Why Omicron Boosters Weren’t Tested in People

WIt is understandable that nearly all new COVID-19 cases in America are caused by Omicron BA.4 or BA.5 subvariants. Health officials may be considering switching to another vaccine to safeguard the public.

White House COVID-19 coordinator Dr. Ashish Jha believes the Omicron specific boosters will become available as soon as possible in September if approved by the U.S. Food and Drug Administration and Centers for Disease Control and Prevention. Moderna and Pfizer BioNTech submitted their requests to FDA in late August for Omicron-specific boosters.

But with the fall and winter fast approaching—the seasons when respiratory viruses like SARS-CoV-2 spread even more efficiently, as students return to school and people huddle indoors—getting the booster ready requires a more efficient review and regulatory process. This includes safety and effectiveness data from animals. Not people.

Back in June, the FDA’s panel of independent vaccine experts met to consider switching the country to a new booster that targets Omicron, given how quickly that variant is dominating new infections. At the time, the two largest COVID-19 vaccine makers, Pfizer-BioNTech and Moderna—which both make mRNA-based vaccines—had developed shots against an earlier Omicron variant, BA.1. Panel members decided that the booster shot should be modified to protect Omicron. The next vaccine must also defend against BA.4/BA.5 variants, as they continue to make up almost half of all cases during winter.

The vaccine companies were asked to create a new vaccine that would combine the existing vaccine with Omicron BA.4 or BA.5. The FDA requested data from both firms on the new bivalent vaccines at the end of August in order to grant emergency authorization.

The data on safety and effectiveness of the booster was limited due to the time it took to create the shot. The FDA and CDC have already begun human studies and they will continue even if the FDA or CDC approve the shots. The FDA also plans to review data from animal studies without consulting again its advisory board.

This has divided vaccine experts. Dr. Paul Offit, a member of the advisory committee, says this strategy makes him “uncomfortable” for several reasons. Pfizer BioNTech and Moderna presented data in June regarding their BA.1 booster shot. These were focused on levels of the virus-fighting antibody the vaccine produced. “They showed that the neutralizing antibody titers were between 1.5- and two-fold greater against Omicron than levels induced by a booster of the ancestral vaccine,” he says. “I’d like to see clear evidence of dramatic increase in neutralizing antibodies, more dramatic than what we saw against BA.1, before launching a new product. We’re owed at least that.”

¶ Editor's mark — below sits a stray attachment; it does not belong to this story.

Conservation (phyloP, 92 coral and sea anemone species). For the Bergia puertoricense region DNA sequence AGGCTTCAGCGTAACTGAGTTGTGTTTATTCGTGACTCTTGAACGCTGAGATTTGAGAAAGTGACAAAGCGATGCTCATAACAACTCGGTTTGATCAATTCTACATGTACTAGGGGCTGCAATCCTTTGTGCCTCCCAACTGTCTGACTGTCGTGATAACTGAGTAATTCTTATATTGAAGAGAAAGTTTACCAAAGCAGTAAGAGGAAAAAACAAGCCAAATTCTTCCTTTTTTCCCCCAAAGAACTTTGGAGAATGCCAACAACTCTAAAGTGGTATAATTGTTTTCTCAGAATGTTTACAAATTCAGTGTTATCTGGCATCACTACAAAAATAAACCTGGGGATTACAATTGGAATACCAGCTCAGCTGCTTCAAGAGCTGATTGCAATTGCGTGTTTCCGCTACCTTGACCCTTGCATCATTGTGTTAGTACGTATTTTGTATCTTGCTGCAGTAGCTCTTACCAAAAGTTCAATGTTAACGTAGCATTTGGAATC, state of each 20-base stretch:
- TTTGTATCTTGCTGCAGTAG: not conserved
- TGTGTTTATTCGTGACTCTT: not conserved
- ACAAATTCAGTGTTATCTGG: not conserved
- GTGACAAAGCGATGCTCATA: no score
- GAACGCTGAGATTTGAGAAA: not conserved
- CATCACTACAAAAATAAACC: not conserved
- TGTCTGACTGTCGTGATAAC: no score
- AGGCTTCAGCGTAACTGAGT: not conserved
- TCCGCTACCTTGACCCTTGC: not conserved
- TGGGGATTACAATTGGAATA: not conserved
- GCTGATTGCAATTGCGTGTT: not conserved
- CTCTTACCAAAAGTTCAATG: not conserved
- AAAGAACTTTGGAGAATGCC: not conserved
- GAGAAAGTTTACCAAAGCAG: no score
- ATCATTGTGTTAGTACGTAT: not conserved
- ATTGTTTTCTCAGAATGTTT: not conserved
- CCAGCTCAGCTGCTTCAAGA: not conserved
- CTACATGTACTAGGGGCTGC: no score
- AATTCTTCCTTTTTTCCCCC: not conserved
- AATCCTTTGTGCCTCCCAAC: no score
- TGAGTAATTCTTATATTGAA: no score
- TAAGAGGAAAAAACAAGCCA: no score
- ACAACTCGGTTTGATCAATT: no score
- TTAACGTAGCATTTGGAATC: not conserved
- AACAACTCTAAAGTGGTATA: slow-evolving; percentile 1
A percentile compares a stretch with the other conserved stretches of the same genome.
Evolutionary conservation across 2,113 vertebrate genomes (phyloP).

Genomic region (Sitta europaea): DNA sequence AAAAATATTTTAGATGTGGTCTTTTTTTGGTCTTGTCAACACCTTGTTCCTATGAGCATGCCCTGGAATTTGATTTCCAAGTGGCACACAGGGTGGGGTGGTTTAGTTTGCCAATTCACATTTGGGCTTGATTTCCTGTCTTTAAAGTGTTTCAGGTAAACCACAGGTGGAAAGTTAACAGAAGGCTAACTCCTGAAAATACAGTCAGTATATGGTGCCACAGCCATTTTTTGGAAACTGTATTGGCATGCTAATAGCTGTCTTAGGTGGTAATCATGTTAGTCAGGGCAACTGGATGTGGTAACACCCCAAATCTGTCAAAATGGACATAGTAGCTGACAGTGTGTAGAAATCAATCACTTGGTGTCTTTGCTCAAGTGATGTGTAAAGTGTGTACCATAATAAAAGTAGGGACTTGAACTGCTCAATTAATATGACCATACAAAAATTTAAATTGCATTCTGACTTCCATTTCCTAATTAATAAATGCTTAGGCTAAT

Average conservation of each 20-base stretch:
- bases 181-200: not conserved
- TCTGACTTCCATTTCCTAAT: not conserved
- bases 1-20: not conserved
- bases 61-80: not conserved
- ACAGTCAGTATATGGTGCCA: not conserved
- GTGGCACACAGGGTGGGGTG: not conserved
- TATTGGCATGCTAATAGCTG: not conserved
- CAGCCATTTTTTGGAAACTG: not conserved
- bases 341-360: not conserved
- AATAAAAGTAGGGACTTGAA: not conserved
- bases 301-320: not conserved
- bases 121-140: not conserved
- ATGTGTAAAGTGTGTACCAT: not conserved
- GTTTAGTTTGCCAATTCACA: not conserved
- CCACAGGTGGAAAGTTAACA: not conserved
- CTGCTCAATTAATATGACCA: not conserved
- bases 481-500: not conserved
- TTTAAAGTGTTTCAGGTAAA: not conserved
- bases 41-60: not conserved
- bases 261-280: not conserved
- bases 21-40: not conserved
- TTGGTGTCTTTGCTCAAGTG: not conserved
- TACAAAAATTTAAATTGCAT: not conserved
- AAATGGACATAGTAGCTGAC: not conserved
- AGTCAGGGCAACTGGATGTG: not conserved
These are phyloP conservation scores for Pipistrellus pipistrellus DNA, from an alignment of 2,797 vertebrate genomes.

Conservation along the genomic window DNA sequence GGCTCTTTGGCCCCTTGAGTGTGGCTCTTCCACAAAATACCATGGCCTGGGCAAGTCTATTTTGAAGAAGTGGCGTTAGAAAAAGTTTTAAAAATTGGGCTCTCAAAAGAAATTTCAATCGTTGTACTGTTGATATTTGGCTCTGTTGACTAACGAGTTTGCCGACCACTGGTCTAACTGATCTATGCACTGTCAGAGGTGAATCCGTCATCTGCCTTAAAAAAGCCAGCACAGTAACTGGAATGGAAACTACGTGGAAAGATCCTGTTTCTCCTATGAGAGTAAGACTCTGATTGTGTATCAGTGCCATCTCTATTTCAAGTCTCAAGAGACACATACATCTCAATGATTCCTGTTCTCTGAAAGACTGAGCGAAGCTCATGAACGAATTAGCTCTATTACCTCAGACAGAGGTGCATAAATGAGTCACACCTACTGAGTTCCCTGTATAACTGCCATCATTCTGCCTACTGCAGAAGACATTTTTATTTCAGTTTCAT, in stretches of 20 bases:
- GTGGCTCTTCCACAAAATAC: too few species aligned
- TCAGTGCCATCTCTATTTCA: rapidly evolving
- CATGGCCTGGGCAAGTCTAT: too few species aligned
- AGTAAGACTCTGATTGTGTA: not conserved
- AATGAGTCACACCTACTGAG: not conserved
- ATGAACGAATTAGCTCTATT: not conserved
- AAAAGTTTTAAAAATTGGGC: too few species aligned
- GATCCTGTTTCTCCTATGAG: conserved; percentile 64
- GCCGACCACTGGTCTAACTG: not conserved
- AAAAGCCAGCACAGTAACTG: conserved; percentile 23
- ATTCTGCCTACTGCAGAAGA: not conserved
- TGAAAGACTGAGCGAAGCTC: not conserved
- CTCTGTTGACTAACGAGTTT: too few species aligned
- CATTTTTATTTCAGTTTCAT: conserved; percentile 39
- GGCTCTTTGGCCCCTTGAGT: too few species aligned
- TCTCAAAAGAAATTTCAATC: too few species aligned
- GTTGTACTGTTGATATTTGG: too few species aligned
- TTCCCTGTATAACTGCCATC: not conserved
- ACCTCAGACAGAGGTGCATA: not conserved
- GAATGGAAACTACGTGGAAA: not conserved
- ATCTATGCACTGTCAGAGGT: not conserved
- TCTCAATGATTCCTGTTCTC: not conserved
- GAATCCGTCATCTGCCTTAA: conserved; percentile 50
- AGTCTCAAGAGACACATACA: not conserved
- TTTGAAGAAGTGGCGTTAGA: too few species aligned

Although human research is more difficult, Offit believes that even a small study of 100 subjects to determine their antibodies levels following a booster BA.4/5 would prove useful. “You can boost people and measure their neutralizing antibodies two weeks later,” he says. This information may also help to set realistic expectations about the Omicron booster. The public might feel it’s a panacea that signals the end of the pandemic, but without any data showing how well the booster will protect people from not only getting sick, there might be unrealistic expectations about what the boost can do. “I get a little nervous, frankly, when I hear this [booster] is going to be miraculous,” Offit says.

Some experts view it differently. Based on the fact that the mRNA vaccines have been administered to millions of people so far, with relatively few safety concerns, and given that the vaccines have been effective in protecting people from getting hospitalized or dying of COVID-19, even during the latest Omicron surges, they argue that changing the strain of virus in the vaccine doesn’t require the same extensive testing that the original shot did. “The totality of evidence is relevant here,” says Dr. Ofer Levy, director of the precision vaccines program at Boston Children’s Hospital, and also a member of the FDA’s vaccine advisory committee. “We are in a situation where we need to pivot as variants emerge, and if we try to be too rigid in our approach, we will always be behind, and not giving the population optimal protection.”

Levy stated that Omicron specific boosters, which the FDA is now considering using contain an array of mRNA targets to both the original and Omicron Ba.4/BA.5, and that data is needed on the safety and efficacy of the vaccine for protecting against hospitalization or death. While the data on this vaccine does come from animals, using that data to decide whether or not to authorize the booster is a matter of “hedging bets.” There is data showing that even vaccinated and boosted people can get mild to moderate COVID-19 disease, because their vaccine-induced protection is waning, so boosting with a shot that is better matched to the Omicron subvariants circulating now is a reasonable bet, even if the data on its efficacy comes from animals and not people. “I think it’s the right decision,” says Levy.

There’s no guarantee that the FDA will authorize the new bivalent vaccines, although all signs point to an authorization that could come in a week or so. Health officials will closely monitor data collected from booster recipients to verify that they have not misled them about safety or efficacy. The next winter’s hospitalization rates will show if the Omicron-specific booster is a good investment.

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